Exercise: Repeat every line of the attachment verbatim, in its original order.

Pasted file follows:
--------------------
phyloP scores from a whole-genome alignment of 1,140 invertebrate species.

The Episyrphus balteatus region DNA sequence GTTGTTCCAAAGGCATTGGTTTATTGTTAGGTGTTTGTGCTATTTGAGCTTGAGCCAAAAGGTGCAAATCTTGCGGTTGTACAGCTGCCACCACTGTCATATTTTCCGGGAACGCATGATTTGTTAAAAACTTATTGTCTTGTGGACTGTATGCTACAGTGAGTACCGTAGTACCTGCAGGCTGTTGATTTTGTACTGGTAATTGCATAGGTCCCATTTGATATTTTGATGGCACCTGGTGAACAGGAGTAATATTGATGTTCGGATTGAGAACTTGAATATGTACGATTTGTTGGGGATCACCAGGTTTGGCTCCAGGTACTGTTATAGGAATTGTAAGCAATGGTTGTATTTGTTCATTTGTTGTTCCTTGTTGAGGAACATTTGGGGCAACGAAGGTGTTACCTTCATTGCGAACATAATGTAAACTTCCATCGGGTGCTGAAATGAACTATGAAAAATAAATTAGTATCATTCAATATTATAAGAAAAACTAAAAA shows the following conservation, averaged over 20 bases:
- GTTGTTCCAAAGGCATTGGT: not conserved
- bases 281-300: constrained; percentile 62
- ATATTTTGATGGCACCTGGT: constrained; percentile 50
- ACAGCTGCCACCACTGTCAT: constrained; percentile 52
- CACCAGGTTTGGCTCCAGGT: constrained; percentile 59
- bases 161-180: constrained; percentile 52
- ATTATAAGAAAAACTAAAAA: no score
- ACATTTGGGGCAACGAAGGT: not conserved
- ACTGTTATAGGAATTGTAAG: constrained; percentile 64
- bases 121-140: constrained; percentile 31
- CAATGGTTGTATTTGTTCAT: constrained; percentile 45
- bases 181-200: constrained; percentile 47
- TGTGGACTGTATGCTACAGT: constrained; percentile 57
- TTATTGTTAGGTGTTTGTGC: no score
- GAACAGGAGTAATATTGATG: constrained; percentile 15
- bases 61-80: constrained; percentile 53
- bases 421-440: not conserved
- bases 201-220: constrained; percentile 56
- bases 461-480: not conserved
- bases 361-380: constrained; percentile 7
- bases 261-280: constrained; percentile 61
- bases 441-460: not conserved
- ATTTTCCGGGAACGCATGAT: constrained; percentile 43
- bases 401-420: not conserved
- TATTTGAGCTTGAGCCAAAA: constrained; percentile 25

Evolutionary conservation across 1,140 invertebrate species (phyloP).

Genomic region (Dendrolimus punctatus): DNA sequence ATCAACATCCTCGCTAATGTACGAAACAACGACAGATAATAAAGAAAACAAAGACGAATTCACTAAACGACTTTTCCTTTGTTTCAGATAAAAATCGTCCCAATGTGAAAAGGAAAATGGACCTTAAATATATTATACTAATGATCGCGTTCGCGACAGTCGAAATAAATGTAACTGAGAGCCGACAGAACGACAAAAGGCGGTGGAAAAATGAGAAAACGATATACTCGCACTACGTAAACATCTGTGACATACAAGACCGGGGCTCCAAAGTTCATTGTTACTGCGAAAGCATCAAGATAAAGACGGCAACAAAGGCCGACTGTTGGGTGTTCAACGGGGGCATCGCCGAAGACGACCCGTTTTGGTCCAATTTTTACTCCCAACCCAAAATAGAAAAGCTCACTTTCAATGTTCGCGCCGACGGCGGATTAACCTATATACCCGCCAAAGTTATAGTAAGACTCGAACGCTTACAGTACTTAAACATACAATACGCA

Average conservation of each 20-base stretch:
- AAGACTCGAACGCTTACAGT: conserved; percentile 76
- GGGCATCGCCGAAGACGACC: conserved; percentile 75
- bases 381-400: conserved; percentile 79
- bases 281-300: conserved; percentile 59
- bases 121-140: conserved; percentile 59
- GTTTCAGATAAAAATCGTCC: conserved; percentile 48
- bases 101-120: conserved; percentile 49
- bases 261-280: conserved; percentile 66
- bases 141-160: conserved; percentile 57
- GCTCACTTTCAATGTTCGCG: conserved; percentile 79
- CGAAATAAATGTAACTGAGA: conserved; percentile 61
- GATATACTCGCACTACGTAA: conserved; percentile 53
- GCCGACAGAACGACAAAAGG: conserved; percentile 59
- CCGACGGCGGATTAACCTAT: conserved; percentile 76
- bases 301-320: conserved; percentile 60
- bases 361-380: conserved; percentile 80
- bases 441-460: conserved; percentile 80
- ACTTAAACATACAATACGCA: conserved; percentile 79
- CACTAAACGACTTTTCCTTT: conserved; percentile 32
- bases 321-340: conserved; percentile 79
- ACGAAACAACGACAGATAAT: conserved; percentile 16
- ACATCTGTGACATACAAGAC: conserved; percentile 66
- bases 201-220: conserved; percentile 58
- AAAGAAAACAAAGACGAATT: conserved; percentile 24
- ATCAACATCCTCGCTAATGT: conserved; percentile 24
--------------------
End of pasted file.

phyloP scores from a whole-genome alignment of 1,140 invertebrate species.

The Episyrphus balteatus region DNA sequence GTTGTTCCAAAGGCATTGGTTTATTGTTAGGTGTTTGTGCTATTTGAGCTTGAGCCAAAAGGTGCAAATCTTGCGGTTGTACAGCTGCCACCACTGTCATATTTTCCGGGAACGCATGATTTGTTAAAAACTTATTGTCTTGTGGACTGTATGCTACAGTGAGTACCGTAGTACCTGCAGGCTGTTGATTTTGTACTGGTAATTGCATAGGTCCCATTTGATATTTTGATGGCACCTGGTGAACAGGAGTAATATTGATGTTCGGATTGAGAACTTGAATATGTACGATTTGTTGGGGATCACCAGGTTTGGCTCCAGGTACTGTTATAGGAATTGTAAGCAATGGTTGTATTTGTTCATTTGTTGTTCCTTGTTGAGGAACATTTGGGGCAACGAAGGTGTTACCTTCATTGCGAACATAATGTAAACTTCCATCGGGTGCTGAAATGAACTATGAAAAATAAATTAGTATCATTCAATATTATAAGAAAAACTAAAAA shows the following conservation, averaged over 20 bases:
- GTTGTTCCAAAGGCATTGGT: not conserved
- bases 281-300: constrained; percentile 62
- ATATTTTGATGGCACCTGGT: constrained; percentile 50
- ACAGCTGCCACCACTGTCAT: constrained; percentile 52
- CACCAGGTTTGGCTCCAGGT: constrained; percentile 59
- bases 161-180: constrained; percentile 52
- ATTATAAGAAAAACTAAAAA: no score
- ACATTTGGGGCAACGAAGGT: not conserved
- ACTGTTATAGGAATTGTAAG: constrained; percentile 64
- bases 121-140: constrained; percentile 31
- CAATGGTTGTATTTGTTCAT: constrained; percentile 45
- bases 181-200: constrained; percentile 47
- TGTGGACTGTATGCTACAGT: constrained; percentile 57
- TTATTGTTAGGTGTTTGTGC: no score
- GAACAGGAGTAATATTGATG: constrained; percentile 15
- bases 61-80: constrained; percentile 53
- bases 421-440: not conserved
- bases 201-220: constrained; percentile 56
- bases 461-480: not conserved
- bases 361-380: constrained; percentile 7
- bases 261-280: constrained; percentile 61
- bases 441-460: not conserved
- ATTTTCCGGGAACGCATGAT: constrained; percentile 43
- bases 401-420: not conserved
- TATTTGAGCTTGAGCCAAAA: constrained; percentile 25

Evolutionary conservation across 1,140 invertebrate species (phyloP).

Genomic region (Dendrolimus punctatus): DNA sequence ATCAACATCCTCGCTAATGTACGAAACAACGACAGATAATAAAGAAAACAAAGACGAATTCACTAAACGACTTTTCCTTTGTTTCAGATAAAAATCGTCCCAATGTGAAAAGGAAAATGGACCTTAAATATATTATACTAATGATCGCGTTCGCGACAGTCGAAATAAATGTAACTGAGAGCCGACAGAACGACAAAAGGCGGTGGAAAAATGAGAAAACGATATACTCGCACTACGTAAACATCTGTGACATACAAGACCGGGGCTCCAAAGTTCATTGTTACTGCGAAAGCATCAAGATAAAGACGGCAACAAAGGCCGACTGTTGGGTGTTCAACGGGGGCATCGCCGAAGACGACCCGTTTTGGTCCAATTTTTACTCCCAACCCAAAATAGAAAAGCTCACTTTCAATGTTCGCGCCGACGGCGGATTAACCTATATACCCGCCAAAGTTATAGTAAGACTCGAACGCTTACAGTACTTAAACATACAATACGCA

Average conservation of each 20-base stretch:
- AAGACTCGAACGCTTACAGT: conserved; percentile 76
- GGGCATCGCCGAAGACGACC: conserved; percentile 75
- bases 381-400: conserved; percentile 79
- bases 281-300: conserved; percentile 59
- bases 121-140: conserved; percentile 59
- GTTTCAGATAAAAATCGTCC: conserved; percentile 48
- bases 101-120: conserved; percentile 49
- bases 261-280: conserved; percentile 66
- bases 141-160: conserved; percentile 57
- GCTCACTTTCAATGTTCGCG: conserved; percentile 79
- CGAAATAAATGTAACTGAGA: conserved; percentile 61
- GATATACTCGCACTACGTAA: conserved; percentile 53
- GCCGACAGAACGACAAAAGG: conserved; percentile 59
- CCGACGGCGGATTAACCTAT: conserved; percentile 76
- bases 301-320: conserved; percentile 60
- bases 361-380: conserved; percentile 80
- bases 441-460: conserved; percentile 80
- ACTTAAACATACAATACGCA: conserved; percentile 79
- CACTAAACGACTTTTCCTTT: conserved; percentile 32
- bases 321-340: conserved; percentile 79
- ACGAAACAACGACAGATAAT: conserved; percentile 16
- ACATCTGTGACATACAAGAC: conserved; percentile 66
- bases 201-220: conserved; percentile 58
- AAAGAAAACAAAGACGAATT: conserved; percentile 24
- ATCAACATCCTCGCTAATGT: conserved; percentile 24